How to Pick the Best Maple Tree for a Minnesota Yard

How to Pick the Best Maple Tree for a Minnesota Yard

    The Best 2 Varieties of (Shade Tree Form) Maple Trees for MN Yards 

  • We recommend going with either a Sugar Maple ‘Acer Saccharum’ or a Red Maple ‘Acer Rubrum’ variety maple tree.  These types of maple trees have the best combinations of beautiful fall colors and ideal growth form size/shape for a shade tree in your lawn.
  • What size works best for a shade tree? Look for varieties that grow at least 30’ wide and 40’ tall if you want a traditional shade tree form, many good options will be around 40’ wide and 50’ tall, although it can take at least 10-15 years for most of them to reach even half that size.  Narrower cultivars will not look as nice as stand-alone trees in the yard and will not provide the filtered shade and desirable form of a traditional shaped shade tree. 
  • Sugar Trees
  • Red Maple
  • Norway maples
  • Silver Maple
  • Amur Maples
  • Japanese Maple
  • Northwind maple

Sugar trees

Sugar maples, also known as rock maples or hard maples, often feature golden to orange fall foliage, however some can also have reddish tones. Native to Minnesota, sugar maples come in a wide variety of improved cultivar possibilities with various forms, sizes, and fall color tones. These are just a handful of them that thrive in the Twin Cities, Minnesota, metro area.

‘Fall Fiesta’ Maple
‘Unity’ Maple
‘Northern Flare’ Maple
‘Autumn Fest’ Maple
‘Green Mountain’ Maple

Red Maple Tree

Fall leaf on red maples is a beautiful crimson color. These are a few excellent cultivar selections that are perfect for the Minneapolis and St. Paul metro areas out of the many available:

The “Red Sunset” Maple
Fall Radiance Maple
Maple ‘Northwood’

Information on Other Maples Tree Variety Options for MN

Norway maples

Norway Maples (Acer Platanoides) are very nice-looking maple trees with a good growth form and size for a for use as a shade tree in Minnesota.  They are typically fast growing and can tolerate many adverse growing conditions, like poor soil and heat stress, which is why they are often used as a street or boulevard trees in Minneapolis and St. Paul.  One of the drawbacks to Norway maples compared to a red or sugar maples, is that Norway maples generally do not have nearly as impressive of fall color as the red or sugar maples.  Norway maples leaves stay mostly light green to light yellow until dropping in fall.  They are also well known to have extremely dense leafing canopy’s that produce heavy shade around the base of the tree, this can make growing thick grass below a mature Norway maple challenging.  However, the dense shade problem can be mostly mitigated by pruning lower branches to raise the height of the canopy as well as pruning to thin the canopy.  It should be mentioned that younger Norway maple trees, say anything less than 15-20 years old usually aren’t large/dense enough to cause shade issues in the lawn space below them.  Most Norway maples have green leaves throughout the growing season, however some like the ‘Crimson maple’ maintain burgundy colors leaves all throughout the season which makes for a unique look.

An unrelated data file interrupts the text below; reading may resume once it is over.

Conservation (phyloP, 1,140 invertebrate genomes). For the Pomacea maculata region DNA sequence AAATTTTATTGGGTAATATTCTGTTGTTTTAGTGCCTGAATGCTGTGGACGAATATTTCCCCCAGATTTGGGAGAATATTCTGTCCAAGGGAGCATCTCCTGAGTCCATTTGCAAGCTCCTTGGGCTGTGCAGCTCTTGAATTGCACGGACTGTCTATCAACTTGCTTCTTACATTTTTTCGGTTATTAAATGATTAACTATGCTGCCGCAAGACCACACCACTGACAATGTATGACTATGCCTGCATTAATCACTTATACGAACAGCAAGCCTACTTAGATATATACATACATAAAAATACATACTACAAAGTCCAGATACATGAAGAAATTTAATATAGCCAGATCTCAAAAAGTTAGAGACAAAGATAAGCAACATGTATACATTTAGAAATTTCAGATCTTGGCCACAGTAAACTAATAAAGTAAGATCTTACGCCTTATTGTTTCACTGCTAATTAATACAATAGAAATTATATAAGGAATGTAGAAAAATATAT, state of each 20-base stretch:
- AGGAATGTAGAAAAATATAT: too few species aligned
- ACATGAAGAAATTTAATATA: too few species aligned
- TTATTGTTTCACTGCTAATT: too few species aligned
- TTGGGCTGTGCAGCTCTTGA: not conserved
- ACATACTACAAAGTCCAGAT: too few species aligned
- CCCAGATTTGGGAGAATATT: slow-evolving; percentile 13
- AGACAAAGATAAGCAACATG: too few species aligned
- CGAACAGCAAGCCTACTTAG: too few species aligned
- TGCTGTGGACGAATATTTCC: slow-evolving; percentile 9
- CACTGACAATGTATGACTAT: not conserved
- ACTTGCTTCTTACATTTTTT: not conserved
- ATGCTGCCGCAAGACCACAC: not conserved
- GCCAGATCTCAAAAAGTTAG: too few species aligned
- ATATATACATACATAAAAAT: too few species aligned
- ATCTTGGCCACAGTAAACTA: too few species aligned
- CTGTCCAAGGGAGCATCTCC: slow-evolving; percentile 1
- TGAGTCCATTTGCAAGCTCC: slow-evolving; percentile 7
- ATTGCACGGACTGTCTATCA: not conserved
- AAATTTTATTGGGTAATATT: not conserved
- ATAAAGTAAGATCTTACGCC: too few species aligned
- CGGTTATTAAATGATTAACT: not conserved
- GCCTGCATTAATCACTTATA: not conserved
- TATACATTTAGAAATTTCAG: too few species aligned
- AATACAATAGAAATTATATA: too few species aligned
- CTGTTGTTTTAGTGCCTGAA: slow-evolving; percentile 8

Silver Maple